Keywords: children; sick; cancer; brain tumour; medical treatment; medical intervention; alternative therapies; naturopathy; parental power; parent’s wishes; parens patriae; best interests of a child; Marion’s case; good prospect of long term cure; palliative care; airport watch list.
The highly publicised case of Director Clinical Services, Child & Adolescent Health Services and Kisko & Anor  FCWA 19 (24 March 2016) was heard in the Family Court of Western Australia.
The matter was heard by Chief Judge Thackray on an urgent basis, and revolved around a sick child (“Oshin”) who had a brain tumour. With standard medical intervention the child had a 50% chance of survival after 5 years. Without treatment it was certain that he would die in a matter of months. The parents, however, objected to treatment based on an underlying belief that the child would suffer. The Princess Margaret Hospital believed it was in the best interests of the child that he have the standard treatment and applied to the Court to make this order.
5 year old Oshin became ill sometime in November 2015. The parents took Oshin to the doctors on several occasions and were referred to the Princess Margaret Hospital (“PMH”). Oshin was severely ill and medical tests revealed that he had a brain tumour.
The medical advice to the parents was that Oshin required urgent surgery to attempt to remove the brain tumour. The parents accepted this advice and consented to surgery. On 3 December 2015 Oshin underwent surgery to remove the brain tumour. The surgery removed the bulk of the brain tumour but there were side effects. The parent’s found the side effects and impact of the surgery on Oshin to be very troubling and they had concerns about the amount of time it took for Oshin to recover.
Parents Refusal for Standard Treatment
During Oshin’s recovery from the surgery, it was recommended that he receive treatment including both chemotherapy and radiotherapy. However, Oshin’s parents disagreed with this course of action based on Oshin’s reaction to the surgery. The PMH referred the matter to an Ethics Committee for further consideration and direction.
The Ethics Committee advised that its decision had to reflect what was in the best interests of the child. It concluded that at times it might be necessary to limit parental autonomy to act in the best interests of the child. To assist in considering what was in the best interest of a child, the committee proposed that decisions should be based on the burdens and benefits of treatment to the child.
On 16 February 2016 and 17 March 2016 Oshin underwent medical resonant imaging. The observations from these procedures revealed that the brain tumour was proceeding in a linear path rather than spreading in an explosive like pattern. Based on this information, the doctors involved in Oshin’s treatment concluded a standard approach to treatment was appropriate rather than a palliative approach. Without this treatment, the Committee thought that Oshin would die.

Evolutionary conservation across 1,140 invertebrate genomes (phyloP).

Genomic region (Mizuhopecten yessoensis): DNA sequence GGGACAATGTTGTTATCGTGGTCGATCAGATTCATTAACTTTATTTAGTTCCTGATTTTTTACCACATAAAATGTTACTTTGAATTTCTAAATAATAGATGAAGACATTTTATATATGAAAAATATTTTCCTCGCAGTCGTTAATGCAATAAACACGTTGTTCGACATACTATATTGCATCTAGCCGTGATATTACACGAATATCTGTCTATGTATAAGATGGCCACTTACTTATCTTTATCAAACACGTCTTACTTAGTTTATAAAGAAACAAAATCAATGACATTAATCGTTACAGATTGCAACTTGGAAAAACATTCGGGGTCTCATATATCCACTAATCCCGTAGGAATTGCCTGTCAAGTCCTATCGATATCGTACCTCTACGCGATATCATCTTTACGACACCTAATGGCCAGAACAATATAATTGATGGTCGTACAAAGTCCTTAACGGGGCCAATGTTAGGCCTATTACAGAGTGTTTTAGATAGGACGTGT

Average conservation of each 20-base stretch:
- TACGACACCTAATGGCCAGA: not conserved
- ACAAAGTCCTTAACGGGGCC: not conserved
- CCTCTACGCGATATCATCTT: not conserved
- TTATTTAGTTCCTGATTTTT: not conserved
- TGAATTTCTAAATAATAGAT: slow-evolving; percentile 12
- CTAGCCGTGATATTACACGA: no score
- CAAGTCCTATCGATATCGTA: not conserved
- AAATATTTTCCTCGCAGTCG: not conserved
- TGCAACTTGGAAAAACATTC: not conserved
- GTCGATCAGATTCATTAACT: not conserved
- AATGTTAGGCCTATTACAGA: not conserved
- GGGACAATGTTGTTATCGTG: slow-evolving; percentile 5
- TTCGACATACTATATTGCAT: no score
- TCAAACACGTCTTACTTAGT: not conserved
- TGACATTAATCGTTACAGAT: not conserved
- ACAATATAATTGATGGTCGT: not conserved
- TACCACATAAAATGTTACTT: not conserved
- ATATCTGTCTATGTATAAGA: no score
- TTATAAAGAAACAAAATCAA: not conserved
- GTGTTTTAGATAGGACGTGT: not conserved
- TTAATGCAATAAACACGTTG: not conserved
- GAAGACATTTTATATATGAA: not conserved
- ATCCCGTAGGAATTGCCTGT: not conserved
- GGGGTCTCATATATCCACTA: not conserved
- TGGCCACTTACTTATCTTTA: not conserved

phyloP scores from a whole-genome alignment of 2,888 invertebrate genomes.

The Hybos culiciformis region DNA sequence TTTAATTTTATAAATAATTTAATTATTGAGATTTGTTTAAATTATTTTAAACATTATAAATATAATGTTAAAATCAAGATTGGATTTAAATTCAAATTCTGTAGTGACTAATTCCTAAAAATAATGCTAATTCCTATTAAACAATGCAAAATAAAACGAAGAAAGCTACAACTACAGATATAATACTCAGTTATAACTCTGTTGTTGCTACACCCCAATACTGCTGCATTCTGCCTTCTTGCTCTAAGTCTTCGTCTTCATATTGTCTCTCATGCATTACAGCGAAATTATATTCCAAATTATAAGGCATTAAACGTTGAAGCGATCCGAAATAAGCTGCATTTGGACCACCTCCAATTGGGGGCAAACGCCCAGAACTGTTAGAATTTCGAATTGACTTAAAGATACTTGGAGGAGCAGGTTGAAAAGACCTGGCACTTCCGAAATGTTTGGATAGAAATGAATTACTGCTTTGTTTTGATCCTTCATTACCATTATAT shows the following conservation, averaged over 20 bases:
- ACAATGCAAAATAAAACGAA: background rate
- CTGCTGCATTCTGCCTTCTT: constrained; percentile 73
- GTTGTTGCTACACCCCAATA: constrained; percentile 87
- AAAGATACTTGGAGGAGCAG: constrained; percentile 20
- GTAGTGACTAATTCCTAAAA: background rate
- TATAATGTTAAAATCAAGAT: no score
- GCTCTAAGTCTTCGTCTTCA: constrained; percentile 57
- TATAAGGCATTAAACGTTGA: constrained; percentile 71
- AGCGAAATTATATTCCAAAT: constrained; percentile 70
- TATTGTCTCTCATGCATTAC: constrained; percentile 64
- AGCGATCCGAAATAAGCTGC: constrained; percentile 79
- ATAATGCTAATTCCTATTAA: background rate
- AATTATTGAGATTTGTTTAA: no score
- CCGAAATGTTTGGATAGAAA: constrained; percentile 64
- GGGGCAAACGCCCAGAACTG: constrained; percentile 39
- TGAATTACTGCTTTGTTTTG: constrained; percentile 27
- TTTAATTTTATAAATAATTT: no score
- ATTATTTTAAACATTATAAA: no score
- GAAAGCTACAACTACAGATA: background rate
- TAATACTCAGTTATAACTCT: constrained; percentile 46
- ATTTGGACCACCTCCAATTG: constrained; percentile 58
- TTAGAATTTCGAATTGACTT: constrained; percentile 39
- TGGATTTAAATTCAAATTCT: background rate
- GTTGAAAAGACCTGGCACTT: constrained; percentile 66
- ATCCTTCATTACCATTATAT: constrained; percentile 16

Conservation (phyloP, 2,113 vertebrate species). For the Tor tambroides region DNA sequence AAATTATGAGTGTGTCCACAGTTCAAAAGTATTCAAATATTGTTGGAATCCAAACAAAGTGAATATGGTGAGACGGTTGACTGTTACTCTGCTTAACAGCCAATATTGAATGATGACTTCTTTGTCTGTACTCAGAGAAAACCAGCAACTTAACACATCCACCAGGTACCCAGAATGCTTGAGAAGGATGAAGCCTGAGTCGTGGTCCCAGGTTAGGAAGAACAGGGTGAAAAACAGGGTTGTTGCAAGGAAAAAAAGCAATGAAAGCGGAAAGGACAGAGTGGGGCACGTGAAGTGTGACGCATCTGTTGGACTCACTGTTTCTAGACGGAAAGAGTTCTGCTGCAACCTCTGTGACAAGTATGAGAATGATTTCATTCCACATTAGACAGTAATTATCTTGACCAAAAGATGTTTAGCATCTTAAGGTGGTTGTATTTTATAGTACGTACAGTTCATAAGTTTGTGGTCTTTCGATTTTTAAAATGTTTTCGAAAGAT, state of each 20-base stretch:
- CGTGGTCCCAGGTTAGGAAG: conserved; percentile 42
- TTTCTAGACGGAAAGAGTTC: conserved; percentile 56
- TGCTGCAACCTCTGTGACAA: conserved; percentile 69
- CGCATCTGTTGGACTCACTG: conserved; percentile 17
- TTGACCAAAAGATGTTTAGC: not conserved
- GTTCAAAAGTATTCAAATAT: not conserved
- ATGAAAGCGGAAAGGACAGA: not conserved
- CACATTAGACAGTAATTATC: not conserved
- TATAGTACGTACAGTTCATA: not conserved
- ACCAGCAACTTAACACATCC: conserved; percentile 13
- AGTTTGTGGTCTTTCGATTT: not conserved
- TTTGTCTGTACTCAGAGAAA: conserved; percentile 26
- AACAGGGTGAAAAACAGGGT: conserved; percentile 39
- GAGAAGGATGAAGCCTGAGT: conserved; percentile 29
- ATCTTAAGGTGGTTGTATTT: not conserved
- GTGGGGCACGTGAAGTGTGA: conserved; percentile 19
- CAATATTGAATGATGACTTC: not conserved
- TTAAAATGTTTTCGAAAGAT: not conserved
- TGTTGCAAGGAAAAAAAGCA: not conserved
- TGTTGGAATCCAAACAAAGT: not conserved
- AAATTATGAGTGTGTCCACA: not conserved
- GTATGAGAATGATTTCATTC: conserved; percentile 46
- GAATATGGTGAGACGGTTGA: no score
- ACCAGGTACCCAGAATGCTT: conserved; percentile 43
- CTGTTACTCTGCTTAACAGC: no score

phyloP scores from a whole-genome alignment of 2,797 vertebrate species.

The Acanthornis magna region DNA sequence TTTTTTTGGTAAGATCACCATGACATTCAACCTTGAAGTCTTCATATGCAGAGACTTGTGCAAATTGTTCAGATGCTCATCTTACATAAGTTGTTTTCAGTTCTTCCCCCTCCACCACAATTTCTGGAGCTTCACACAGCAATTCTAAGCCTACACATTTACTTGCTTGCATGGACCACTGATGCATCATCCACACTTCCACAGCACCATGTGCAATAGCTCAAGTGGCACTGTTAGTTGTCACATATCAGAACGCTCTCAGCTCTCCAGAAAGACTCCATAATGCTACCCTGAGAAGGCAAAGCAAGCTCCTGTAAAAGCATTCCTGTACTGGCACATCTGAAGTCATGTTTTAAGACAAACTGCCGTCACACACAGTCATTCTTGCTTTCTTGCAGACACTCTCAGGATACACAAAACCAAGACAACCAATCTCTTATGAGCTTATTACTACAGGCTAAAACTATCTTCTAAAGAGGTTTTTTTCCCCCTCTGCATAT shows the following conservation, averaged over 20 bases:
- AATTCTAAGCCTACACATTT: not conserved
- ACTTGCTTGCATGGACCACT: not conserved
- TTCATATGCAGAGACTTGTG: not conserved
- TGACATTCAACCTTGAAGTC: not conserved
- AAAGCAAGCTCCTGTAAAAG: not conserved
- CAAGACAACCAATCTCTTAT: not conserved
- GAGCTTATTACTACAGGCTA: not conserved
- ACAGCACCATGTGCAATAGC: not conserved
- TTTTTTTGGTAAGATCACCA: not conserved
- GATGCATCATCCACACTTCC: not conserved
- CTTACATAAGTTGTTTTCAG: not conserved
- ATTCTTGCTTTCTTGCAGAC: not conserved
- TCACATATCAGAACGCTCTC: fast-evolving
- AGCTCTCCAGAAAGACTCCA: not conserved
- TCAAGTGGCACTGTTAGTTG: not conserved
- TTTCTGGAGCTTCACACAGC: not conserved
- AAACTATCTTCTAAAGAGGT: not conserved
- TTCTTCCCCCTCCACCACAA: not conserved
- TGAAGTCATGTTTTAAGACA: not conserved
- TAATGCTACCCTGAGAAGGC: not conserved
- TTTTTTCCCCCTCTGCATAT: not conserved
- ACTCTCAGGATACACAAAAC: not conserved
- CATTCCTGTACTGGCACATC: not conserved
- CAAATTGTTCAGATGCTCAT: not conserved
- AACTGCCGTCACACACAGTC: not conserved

Based on this advice and the parents continuing refusal to consent for Oshin to receive treatment, the PMH commenced proceedings for a court to determine what is in the best interests of the Oshin.
In order to decide upon the matter before it, the court must have jurisdiction. Oshin’s parents were not married and were in a de facto relationship. In the WA jurisdiction, de facto matters are dealt with under the Family Court Act 1997 (the “Act”) of Western Australia and not the Commonwealth Family Law Act 1975.
Section 132 of the Act provides that a court has jurisdiction under the Act to make orders relating to the welfare of the child and that regard must be had to the best interests of the child as the paramount consideration. The judge continued on to say these provision confer the parens patriae (parent of the nation) jurisdiction of the Western Australia Supreme Court on the Family Court of Western Australia.
Who Make Bring an Action in the Best Interests of a Child?
According to section 185(2) of the Act the following people may apply to the court for it to exercise its jurisdiction to act in the best interests of the child:
- either or both parents;
- the child;
- a grandparent; or
- any other person concerned with the care, welfare or development of the child.
Court’s Approach to Order Treatment for Child with Life Threatening Cancer
The evidence provided to the court based on expert medical opinion was that Oshin’s chances of survival if immediate curative treatment was provided could be:
- If only chemotherapy was provided, 30% after five years; and
- If both chemotherapy and radiotherapy were provided, 50% after five years.
The Court referred to the High Court case of Department of Health and Community Services v JWB and SMB (1992) 175 CLR 218 (“Marion’s case”) for assistance in its determination. This case found that parents have an implicit power to consent to medical treatment for a child incapable of providing consent.
The Court also referred to the case of Minister for Health v AS (2004) 29 WAR 517, and the decision in that case that “protection of the child should be evaluated above all other interests, although those other interests should not be disregarded” and that the court’s power should be exercised “with great caution”.
The Court considered that while parents almost always act in the best interests of a child, that they may face great difficulty is seeing beyond the immediate circumstances of the child to the long term future especially when faced with such difficult circumstances.
In this case, Oshin faced certain death if he did not receive treatment. If he did receive treatment he had a 50% chance of surviving past 5 years and potentially being cured. The Court determined that it would be in the best interests for Oshin that he undertake the standard curative approach of treatment. The Court found that “the prospect of the long-term cure is the matter that must most heavily weigh in the decision”.